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The Path Between the Seas Chapter Summary & Analysis - Book 2, Chapter 9 Summary

David McCullough
This Study Guide consists of approximately 124 pages of chapter summaries, quotes, character analysis, themes, and more - everything you need to sharpen your knowledge of The Path Between the Seas.
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Book 2, Chapter 9 Summary and Analysis

"Theodore the Spinner" opens by portraying Lafayette Square as the center of real power in Washington, consisting of Sen. Mark Hanna, Secretary of State John Hay, and Henry Adams. The focus of power shifts abruptly when President McKinley is assassinated in 1901 and, in Hanna's words, "that damned cowboy" becomes President. At 42, Theodore Roosevelt has wide popular appeal matching the spirit of the day - expansive, confident, and intent on exercising power as never before. Roosevelt clears the fetid atmosphere, seeing people, doing paper work, cutting red tape, and adoring his new role. Hanna (who put McKinley in office) and Adams are not enthusiastic, but reporters and their readers love the short, stocky chief executive and his lively young family. Roosevelt quickly proves effective in getting things done.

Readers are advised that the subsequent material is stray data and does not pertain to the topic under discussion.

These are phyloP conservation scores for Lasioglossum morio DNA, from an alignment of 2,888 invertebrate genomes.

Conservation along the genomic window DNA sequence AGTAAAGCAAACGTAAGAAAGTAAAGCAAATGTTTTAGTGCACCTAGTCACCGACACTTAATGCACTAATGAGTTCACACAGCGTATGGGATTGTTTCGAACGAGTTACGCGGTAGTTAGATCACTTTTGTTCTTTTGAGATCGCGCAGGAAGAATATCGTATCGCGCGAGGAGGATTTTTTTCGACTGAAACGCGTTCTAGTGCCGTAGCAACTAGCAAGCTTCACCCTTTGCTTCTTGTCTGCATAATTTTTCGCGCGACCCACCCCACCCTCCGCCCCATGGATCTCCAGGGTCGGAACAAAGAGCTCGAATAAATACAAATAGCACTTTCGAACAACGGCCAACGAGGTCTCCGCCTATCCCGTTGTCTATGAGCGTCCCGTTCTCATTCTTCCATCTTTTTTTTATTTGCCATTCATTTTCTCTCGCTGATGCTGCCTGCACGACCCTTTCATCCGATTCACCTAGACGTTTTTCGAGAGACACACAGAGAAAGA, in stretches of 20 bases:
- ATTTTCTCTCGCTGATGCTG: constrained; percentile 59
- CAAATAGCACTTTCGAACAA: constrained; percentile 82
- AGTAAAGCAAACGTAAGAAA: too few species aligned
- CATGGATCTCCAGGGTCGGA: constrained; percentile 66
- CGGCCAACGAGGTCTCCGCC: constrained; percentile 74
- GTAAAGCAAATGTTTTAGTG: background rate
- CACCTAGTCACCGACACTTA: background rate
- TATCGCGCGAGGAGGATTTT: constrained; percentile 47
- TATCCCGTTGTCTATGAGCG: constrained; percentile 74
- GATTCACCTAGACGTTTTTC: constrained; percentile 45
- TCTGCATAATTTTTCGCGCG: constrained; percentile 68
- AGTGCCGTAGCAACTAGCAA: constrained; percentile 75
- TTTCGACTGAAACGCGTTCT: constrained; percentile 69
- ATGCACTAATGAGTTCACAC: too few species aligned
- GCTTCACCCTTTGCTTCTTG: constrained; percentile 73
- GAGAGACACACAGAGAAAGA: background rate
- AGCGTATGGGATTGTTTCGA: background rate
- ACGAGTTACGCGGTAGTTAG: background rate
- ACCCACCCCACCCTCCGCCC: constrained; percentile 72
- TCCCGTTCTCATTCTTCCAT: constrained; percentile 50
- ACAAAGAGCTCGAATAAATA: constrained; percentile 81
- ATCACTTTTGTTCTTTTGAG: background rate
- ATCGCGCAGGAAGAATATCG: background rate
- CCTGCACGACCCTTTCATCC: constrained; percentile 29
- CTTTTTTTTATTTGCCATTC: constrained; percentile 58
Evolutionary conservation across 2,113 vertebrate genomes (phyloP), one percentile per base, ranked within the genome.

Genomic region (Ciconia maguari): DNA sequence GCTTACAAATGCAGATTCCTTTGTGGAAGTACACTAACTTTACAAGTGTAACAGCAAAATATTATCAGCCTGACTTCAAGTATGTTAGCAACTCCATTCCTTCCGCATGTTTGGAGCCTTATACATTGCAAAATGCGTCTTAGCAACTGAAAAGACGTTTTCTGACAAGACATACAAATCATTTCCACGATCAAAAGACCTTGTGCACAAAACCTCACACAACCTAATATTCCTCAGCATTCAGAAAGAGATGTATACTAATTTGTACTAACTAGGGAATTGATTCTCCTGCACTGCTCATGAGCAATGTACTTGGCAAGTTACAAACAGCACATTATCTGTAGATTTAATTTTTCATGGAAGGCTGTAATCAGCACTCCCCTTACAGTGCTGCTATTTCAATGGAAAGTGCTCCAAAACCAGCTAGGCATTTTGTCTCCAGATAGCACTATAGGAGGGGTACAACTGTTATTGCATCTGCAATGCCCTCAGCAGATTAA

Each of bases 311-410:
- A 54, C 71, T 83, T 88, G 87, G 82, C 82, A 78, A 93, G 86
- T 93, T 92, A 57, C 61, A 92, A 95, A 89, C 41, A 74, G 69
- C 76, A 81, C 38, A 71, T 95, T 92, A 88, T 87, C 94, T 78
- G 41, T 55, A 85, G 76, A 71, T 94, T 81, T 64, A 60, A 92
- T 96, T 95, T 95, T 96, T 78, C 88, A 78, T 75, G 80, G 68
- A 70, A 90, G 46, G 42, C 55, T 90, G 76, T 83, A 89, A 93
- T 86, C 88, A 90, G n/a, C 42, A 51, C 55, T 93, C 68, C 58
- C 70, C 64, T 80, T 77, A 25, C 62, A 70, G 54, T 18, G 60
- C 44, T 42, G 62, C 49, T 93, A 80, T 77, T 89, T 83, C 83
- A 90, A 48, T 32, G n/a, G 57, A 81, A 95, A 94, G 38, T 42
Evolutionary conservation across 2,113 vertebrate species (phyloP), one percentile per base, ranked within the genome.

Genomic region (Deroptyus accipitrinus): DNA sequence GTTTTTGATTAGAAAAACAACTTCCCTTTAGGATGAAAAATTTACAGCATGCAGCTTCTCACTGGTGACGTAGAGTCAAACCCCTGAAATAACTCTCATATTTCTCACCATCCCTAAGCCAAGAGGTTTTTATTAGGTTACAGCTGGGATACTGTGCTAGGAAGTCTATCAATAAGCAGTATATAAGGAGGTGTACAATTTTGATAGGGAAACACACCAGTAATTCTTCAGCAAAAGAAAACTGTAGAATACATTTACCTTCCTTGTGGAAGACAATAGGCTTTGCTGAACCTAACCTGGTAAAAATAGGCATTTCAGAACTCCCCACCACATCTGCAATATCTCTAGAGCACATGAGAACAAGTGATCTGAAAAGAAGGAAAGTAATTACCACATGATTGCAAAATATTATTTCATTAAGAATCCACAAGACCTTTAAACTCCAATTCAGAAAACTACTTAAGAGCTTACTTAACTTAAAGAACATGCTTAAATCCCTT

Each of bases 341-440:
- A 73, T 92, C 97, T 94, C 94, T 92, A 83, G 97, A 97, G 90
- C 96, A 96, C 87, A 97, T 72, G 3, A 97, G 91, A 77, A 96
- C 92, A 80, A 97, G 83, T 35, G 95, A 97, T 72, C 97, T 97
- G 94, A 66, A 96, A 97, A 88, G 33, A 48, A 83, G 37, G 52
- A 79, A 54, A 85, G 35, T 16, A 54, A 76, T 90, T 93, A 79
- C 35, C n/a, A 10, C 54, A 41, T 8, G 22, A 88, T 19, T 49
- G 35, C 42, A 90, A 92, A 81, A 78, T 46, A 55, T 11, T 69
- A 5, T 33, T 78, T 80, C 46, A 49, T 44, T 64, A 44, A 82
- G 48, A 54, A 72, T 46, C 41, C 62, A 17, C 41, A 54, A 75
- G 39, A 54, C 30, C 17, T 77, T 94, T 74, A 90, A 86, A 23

Cultivated, worldly, patriotic, inspired by heroic exploits, boundless in his love of life and animal vitality...

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This section contains 1,061 words
(approx. 4 pages at 300 words per page)
Purchase our The Path Between the Seas Study Guide
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The Path Between the Seas from BookRags and Gale's For Students Series. ©2005-2006 Thomson Gale, a part of the Thomson Corporation. All rights reserved.
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